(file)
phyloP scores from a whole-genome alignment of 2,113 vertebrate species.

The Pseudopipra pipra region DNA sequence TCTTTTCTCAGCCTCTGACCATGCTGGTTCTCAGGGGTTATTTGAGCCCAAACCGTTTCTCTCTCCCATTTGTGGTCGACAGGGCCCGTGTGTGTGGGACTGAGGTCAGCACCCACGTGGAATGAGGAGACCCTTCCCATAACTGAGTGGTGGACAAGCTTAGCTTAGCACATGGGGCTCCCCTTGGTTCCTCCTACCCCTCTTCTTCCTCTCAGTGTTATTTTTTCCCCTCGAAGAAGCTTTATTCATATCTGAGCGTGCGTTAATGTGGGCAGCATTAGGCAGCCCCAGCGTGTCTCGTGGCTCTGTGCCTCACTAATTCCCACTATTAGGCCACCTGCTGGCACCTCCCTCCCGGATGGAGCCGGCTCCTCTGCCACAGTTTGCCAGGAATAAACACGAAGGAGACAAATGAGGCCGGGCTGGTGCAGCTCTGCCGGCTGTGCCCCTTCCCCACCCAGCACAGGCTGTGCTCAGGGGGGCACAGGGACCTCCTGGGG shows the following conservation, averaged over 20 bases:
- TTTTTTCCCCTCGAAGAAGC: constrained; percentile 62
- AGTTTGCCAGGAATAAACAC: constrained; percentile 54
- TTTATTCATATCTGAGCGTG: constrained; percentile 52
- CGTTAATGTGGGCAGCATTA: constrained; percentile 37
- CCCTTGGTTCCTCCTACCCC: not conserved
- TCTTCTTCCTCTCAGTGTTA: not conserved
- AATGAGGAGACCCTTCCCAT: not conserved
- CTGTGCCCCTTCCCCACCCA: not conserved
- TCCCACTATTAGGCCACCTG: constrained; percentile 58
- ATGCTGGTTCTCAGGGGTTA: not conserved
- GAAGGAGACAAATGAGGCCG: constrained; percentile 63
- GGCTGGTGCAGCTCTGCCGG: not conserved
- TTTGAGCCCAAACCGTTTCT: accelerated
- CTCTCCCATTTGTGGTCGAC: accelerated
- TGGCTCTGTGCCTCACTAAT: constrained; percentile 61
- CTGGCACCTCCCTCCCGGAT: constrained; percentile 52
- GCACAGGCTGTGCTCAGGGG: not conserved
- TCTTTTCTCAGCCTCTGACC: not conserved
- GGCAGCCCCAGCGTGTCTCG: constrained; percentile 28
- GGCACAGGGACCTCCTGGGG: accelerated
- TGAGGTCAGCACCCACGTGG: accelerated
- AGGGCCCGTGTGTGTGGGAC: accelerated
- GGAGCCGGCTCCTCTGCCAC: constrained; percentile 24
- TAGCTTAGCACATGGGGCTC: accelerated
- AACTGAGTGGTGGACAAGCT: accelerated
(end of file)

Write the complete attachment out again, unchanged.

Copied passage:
phyloP scores from a whole-genome alignment of 2,113 vertebrate species.

The Pseudopipra pipra region DNA sequence TCTTTTCTCAGCCTCTGACCATGCTGGTTCTCAGGGGTTATTTGAGCCCAAACCGTTTCTCTCTCCCATTTGTGGTCGACAGGGCCCGTGTGTGTGGGACTGAGGTCAGCACCCACGTGGAATGAGGAGACCCTTCCCATAACTGAGTGGTGGACAAGCTTAGCTTAGCACATGGGGCTCCCCTTGGTTCCTCCTACCCCTCTTCTTCCTCTCAGTGTTATTTTTTCCCCTCGAAGAAGCTTTATTCATATCTGAGCGTGCGTTAATGTGGGCAGCATTAGGCAGCCCCAGCGTGTCTCGTGGCTCTGTGCCTCACTAATTCCCACTATTAGGCCACCTGCTGGCACCTCCCTCCCGGATGGAGCCGGCTCCTCTGCCACAGTTTGCCAGGAATAAACACGAAGGAGACAAATGAGGCCGGGCTGGTGCAGCTCTGCCGGCTGTGCCCCTTCCCCACCCAGCACAGGCTGTGCTCAGGGGGGCACAGGGACCTCCTGGGG shows the following conservation, averaged over 20 bases:
- TTTTTTCCCCTCGAAGAAGC: constrained; percentile 62
- AGTTTGCCAGGAATAAACAC: constrained; percentile 54
- TTTATTCATATCTGAGCGTG: constrained; percentile 52
- CGTTAATGTGGGCAGCATTA: constrained; percentile 37
- CCCTTGGTTCCTCCTACCCC: not conserved
- TCTTCTTCCTCTCAGTGTTA: not conserved
- AATGAGGAGACCCTTCCCAT: not conserved
- CTGTGCCCCTTCCCCACCCA: not conserved
- TCCCACTATTAGGCCACCTG: constrained; percentile 58
- ATGCTGGTTCTCAGGGGTTA: not conserved
- GAAGGAGACAAATGAGGCCG: constrained; percentile 63
- GGCTGGTGCAGCTCTGCCGG: not conserved
- TTTGAGCCCAAACCGTTTCT: accelerated
- CTCTCCCATTTGTGGTCGAC: accelerated
- TGGCTCTGTGCCTCACTAAT: constrained; percentile 61
- CTGGCACCTCCCTCCCGGAT: constrained; percentile 52
- GCACAGGCTGTGCTCAGGGG: not conserved
- TCTTTTCTCAGCCTCTGACC: not conserved
- GGCAGCCCCAGCGTGTCTCG: constrained; percentile 28
- GGCACAGGGACCTCCTGGGG: accelerated
- TGAGGTCAGCACCCACGTGG: accelerated
- AGGGCCCGTGTGTGTGGGAC: accelerated
- GGAGCCGGCTCCTCTGCCAC: constrained; percentile 24
- TAGCTTAGCACATGGGGCTC: accelerated
- AACTGAGTGGTGGACAAGCT: accelerated